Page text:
For example, if a property appraises with an ARV of $300,000, the hard money lender will qualify you for a $210,000 loan ($300,000 ARV x 70% LTV). If you can buy, rehab, and sell this property for $210,000 or less, you both A) qualify for the loan, and B) can entirely finance the deal with hard money.
Traditionally, hard money lending alone often won’t get you to the magical 100% financing number in a real estate deal. But, continuing the above example, you can still reach the 100% financing mark even if your deal budget exceeds the $210,000 hard money loan.
This is actually a fairly typical situation, that is, needing to find funds in excess of your hard money loan. Frankly, it’s extremely difficult to find the sort of awesome deal that a hard money loan will 100% cover. This reality means that most investors have other financing techniques to meet their budget needs above a hard money loan. While not a comprehensive list, investors can do the following to bridge the gap between a hard money loan and deal budget:
- Use a business line of credit.
- Use a home equity line of credit.
- Use a home equity loan.
- Use a credit card loan.
Each of these gap financing techniques provides investors another “tool in the toolbelt” to 100% finance a deal.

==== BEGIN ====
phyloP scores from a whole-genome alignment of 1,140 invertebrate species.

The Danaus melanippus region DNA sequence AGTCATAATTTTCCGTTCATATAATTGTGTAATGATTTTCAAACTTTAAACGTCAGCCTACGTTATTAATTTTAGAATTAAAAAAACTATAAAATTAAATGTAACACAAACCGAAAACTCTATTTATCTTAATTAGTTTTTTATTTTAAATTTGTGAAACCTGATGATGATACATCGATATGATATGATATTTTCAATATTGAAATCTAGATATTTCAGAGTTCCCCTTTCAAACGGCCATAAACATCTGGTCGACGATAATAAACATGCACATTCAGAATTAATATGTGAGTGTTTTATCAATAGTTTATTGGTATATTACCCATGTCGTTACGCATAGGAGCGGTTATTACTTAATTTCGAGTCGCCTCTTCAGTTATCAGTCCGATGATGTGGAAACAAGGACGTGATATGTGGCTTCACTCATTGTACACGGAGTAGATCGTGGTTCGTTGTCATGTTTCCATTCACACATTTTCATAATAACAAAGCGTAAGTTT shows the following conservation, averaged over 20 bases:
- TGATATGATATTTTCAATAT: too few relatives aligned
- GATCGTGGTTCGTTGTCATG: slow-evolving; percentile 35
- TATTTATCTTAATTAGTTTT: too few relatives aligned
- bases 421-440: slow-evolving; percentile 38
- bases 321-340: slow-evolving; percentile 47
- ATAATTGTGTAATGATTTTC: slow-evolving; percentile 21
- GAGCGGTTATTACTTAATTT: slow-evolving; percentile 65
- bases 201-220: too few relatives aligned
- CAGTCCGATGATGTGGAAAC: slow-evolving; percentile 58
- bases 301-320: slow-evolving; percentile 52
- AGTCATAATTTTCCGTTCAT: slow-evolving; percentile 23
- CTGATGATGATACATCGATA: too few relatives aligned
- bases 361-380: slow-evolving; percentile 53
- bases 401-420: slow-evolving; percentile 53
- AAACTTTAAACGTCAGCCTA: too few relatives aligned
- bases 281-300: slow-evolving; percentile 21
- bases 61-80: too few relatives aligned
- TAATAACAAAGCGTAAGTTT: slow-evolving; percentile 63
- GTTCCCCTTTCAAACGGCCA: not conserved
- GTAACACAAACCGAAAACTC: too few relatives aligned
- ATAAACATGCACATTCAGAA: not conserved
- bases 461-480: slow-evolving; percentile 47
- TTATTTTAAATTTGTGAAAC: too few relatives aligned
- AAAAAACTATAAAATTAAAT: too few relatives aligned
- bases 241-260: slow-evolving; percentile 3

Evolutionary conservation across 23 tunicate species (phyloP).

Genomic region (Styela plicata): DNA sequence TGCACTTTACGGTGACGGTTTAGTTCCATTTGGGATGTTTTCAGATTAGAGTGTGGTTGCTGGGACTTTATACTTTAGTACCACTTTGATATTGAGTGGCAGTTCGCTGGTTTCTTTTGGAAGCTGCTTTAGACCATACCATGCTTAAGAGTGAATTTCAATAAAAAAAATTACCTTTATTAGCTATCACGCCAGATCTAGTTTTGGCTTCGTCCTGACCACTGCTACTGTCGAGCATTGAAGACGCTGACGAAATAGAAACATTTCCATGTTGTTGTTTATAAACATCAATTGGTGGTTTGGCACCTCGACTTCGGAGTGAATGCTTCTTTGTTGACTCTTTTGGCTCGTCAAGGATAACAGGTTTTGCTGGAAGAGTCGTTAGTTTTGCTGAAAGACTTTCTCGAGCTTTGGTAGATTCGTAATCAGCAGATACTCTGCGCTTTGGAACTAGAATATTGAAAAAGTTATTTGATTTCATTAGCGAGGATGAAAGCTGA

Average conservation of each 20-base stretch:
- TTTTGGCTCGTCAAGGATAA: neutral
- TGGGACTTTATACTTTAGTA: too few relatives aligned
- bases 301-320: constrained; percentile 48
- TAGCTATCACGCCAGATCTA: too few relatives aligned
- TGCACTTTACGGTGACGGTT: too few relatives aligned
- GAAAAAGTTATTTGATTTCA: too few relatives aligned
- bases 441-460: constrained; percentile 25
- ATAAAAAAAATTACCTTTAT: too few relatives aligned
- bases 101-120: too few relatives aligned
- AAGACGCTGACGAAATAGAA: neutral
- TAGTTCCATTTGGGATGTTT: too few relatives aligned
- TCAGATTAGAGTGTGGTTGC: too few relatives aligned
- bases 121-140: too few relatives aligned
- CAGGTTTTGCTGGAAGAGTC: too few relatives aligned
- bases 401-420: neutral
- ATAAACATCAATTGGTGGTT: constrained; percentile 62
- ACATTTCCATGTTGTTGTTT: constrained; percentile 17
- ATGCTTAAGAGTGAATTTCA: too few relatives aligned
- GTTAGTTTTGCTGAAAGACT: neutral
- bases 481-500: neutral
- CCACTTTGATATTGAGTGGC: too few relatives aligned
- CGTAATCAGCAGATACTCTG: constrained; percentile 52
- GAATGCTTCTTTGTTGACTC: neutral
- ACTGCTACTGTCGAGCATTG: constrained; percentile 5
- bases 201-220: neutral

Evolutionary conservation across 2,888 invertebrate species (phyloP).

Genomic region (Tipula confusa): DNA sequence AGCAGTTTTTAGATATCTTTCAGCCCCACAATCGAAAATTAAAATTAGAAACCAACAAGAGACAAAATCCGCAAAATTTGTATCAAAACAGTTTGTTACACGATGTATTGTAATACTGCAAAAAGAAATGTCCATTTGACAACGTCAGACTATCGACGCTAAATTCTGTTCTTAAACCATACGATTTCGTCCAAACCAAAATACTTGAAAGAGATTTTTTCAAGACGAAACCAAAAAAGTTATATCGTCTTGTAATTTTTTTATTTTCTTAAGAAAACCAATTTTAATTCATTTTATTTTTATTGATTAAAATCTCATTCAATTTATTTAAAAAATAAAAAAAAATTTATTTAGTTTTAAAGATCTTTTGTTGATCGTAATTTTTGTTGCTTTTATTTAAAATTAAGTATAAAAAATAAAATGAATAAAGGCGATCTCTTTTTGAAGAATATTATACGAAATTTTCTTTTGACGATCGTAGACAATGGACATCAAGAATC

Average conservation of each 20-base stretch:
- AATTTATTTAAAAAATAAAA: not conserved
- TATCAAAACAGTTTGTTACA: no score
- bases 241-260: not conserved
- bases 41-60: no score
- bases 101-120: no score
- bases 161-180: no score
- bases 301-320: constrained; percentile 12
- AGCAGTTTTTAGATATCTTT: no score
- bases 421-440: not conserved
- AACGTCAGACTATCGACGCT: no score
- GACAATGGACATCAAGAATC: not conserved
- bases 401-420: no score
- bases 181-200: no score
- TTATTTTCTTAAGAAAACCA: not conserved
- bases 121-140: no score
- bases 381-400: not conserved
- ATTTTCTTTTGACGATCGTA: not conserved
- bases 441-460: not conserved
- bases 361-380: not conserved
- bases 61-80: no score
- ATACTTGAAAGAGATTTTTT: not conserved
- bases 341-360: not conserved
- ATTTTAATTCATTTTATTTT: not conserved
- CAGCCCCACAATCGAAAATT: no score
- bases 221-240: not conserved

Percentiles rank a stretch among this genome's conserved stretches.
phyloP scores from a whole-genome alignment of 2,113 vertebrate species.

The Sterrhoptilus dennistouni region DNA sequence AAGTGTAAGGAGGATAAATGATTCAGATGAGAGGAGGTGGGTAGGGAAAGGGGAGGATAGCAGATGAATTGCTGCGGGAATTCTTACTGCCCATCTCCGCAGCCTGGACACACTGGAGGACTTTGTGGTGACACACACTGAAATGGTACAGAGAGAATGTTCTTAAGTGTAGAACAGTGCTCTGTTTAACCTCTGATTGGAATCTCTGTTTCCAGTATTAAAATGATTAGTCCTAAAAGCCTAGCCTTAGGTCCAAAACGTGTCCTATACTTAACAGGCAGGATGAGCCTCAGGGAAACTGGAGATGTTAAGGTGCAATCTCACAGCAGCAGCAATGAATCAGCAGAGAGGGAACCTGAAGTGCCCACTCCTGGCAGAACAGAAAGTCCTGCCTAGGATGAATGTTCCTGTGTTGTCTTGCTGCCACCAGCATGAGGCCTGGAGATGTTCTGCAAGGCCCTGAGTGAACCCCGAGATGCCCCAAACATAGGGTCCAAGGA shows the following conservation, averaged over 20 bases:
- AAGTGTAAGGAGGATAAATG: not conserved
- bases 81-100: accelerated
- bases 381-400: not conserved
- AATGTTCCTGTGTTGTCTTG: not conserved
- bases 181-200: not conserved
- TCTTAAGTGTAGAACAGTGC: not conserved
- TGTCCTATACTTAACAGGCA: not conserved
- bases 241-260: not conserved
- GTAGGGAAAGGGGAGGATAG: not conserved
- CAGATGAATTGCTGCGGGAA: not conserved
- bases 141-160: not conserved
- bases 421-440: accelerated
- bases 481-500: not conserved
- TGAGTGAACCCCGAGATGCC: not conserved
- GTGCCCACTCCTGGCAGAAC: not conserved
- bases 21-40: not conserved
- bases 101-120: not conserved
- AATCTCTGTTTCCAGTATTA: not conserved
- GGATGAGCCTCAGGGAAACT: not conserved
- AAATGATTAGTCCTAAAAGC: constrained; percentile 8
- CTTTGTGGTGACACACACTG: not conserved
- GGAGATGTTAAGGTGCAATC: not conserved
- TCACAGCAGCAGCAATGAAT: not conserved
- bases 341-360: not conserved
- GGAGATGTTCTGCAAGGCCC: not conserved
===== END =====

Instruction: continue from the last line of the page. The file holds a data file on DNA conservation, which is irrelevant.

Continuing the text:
What If I Don’t Need to Finance Properties?
I want to make something clear about 100% financing: it’s not just a good strategy for people without a ton of money. Even if you don’t need to finance properties (i.e. you have enough money to pay for a deal in cash), there are still tremendous benefits to this approach. Bottom line, even if you have money to burn, 100% financing a deal often makes sense. And, I’ll use the rest of the article to outline eight major benefits to this financing approach.
Benefit 1: Increased ROI
The concept of leverage (i.e. using debt to purchase a home) significantly increases your return on investment. As the loan-to-value (LTV) increases on a property, the cash-on-cash return increases as well. In other words, with a properly analyzed real estate deal, the greater your leverage, the greater your returns. I’ll demonstrate with a basic example: